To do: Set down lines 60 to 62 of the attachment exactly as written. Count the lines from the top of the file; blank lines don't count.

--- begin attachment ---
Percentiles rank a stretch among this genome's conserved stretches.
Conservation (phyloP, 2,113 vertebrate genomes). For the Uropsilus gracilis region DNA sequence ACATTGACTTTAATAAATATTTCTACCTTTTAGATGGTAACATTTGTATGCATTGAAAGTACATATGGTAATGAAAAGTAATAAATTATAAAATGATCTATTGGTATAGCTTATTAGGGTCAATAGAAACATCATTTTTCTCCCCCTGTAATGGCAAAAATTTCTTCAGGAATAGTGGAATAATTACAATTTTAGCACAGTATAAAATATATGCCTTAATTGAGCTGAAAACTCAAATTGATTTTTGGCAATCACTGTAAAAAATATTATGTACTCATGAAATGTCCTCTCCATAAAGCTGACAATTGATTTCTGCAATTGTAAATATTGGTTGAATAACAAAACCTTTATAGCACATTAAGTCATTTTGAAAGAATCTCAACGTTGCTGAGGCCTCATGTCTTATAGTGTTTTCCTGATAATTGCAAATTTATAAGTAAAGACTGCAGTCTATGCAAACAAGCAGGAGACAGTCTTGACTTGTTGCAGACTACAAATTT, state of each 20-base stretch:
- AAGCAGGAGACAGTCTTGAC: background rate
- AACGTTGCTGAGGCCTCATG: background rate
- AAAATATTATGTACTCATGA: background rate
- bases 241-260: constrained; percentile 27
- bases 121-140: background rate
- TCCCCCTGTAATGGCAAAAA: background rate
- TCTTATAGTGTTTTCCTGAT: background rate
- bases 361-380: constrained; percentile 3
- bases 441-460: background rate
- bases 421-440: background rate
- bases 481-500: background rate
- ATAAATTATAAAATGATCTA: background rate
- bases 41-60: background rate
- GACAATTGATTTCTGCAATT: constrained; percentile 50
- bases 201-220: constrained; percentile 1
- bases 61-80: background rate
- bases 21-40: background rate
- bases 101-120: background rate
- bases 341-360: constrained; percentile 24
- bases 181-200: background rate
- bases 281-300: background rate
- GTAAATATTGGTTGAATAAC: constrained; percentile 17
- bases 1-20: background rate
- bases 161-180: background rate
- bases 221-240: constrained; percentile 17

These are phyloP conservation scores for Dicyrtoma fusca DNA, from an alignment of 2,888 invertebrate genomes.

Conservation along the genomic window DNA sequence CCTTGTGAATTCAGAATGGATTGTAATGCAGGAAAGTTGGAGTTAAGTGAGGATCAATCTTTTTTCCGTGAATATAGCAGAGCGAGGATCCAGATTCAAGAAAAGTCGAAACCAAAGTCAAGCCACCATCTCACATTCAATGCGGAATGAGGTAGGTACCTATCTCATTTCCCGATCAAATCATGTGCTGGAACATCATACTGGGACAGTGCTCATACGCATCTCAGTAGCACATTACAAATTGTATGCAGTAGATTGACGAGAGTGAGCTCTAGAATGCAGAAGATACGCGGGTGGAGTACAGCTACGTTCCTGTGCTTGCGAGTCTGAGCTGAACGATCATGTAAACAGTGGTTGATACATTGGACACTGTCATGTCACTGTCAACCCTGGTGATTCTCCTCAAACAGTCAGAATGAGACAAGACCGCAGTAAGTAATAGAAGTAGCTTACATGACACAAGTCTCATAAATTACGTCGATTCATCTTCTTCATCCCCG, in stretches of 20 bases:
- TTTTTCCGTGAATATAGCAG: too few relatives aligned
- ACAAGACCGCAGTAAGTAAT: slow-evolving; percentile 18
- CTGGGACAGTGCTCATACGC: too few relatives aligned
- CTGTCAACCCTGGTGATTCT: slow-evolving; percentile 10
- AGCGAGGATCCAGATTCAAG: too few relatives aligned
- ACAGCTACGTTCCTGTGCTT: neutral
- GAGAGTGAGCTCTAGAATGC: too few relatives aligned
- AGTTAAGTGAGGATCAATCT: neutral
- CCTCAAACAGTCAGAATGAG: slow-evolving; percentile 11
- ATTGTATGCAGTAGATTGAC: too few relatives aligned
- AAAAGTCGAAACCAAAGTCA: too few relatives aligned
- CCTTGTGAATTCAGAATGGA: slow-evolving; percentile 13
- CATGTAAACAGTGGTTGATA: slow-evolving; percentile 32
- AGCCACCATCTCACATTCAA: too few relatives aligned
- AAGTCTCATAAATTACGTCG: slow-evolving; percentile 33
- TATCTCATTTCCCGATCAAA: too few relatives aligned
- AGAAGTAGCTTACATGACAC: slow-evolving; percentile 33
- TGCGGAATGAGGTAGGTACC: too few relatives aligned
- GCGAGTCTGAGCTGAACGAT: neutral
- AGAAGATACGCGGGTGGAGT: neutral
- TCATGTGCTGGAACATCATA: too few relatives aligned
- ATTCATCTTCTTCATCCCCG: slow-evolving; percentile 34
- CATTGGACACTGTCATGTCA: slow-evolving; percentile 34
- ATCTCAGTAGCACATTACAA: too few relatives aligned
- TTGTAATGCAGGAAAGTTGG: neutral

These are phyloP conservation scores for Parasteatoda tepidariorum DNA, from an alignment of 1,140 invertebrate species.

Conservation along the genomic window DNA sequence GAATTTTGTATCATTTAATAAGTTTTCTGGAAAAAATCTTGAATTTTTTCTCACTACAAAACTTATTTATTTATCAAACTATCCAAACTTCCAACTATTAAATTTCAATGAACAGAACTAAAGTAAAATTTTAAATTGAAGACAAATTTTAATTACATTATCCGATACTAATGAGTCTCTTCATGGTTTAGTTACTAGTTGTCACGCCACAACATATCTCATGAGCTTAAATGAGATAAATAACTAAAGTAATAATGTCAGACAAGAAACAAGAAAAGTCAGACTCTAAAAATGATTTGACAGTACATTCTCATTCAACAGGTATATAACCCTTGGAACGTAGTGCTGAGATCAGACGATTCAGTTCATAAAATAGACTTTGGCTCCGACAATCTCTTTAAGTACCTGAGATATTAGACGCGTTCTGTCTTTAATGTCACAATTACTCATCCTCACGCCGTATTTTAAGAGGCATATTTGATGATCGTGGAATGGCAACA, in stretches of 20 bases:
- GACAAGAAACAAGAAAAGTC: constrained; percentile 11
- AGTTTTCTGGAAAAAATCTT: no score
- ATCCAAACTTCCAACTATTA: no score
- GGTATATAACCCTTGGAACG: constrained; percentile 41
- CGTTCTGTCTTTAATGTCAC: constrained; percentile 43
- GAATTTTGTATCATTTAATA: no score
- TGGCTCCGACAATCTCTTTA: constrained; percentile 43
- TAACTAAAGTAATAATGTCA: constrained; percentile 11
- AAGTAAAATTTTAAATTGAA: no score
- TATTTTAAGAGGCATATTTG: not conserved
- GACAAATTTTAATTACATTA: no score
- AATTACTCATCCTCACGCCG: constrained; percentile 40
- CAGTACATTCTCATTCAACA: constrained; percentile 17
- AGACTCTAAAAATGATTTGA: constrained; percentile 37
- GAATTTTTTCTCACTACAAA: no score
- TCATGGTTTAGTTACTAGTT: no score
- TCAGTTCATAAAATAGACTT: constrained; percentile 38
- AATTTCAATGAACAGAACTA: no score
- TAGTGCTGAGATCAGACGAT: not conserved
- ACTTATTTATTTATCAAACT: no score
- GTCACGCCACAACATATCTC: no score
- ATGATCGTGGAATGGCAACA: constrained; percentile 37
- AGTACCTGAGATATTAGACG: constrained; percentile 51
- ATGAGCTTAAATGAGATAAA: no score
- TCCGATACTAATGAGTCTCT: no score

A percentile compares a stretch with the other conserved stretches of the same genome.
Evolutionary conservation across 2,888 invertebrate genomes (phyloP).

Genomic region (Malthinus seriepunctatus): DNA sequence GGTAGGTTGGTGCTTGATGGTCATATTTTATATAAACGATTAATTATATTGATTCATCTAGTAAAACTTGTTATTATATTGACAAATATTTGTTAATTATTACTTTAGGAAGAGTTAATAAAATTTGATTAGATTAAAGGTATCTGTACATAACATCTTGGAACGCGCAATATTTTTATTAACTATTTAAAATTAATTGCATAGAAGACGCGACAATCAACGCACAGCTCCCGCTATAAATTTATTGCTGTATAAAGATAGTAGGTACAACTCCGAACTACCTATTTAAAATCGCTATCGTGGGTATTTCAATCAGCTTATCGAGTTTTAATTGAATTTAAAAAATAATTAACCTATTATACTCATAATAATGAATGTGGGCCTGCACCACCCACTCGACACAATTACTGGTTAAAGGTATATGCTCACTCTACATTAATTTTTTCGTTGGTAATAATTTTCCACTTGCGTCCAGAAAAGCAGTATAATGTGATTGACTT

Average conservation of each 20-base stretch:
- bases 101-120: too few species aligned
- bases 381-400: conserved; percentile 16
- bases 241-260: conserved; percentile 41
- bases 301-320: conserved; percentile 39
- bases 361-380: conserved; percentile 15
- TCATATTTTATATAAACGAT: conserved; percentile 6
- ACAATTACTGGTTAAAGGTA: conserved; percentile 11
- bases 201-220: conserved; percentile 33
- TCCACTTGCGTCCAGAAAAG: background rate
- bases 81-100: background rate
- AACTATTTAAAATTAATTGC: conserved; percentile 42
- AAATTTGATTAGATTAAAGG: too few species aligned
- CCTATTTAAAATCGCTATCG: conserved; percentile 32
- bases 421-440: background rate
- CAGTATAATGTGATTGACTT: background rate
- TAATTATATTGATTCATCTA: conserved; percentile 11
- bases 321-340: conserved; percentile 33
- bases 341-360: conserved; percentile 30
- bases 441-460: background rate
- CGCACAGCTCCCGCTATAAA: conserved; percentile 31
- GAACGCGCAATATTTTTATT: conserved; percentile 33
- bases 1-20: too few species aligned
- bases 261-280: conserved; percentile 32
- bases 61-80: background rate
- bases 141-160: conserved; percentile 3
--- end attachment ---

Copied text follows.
- GGTATATAACCCTTGGAACG: constrained; percentile 41
- CGTTCTGTCTTTAATGTCAC: constrained; percentile 43
- GAATTTTGTATCATTTAATA: no score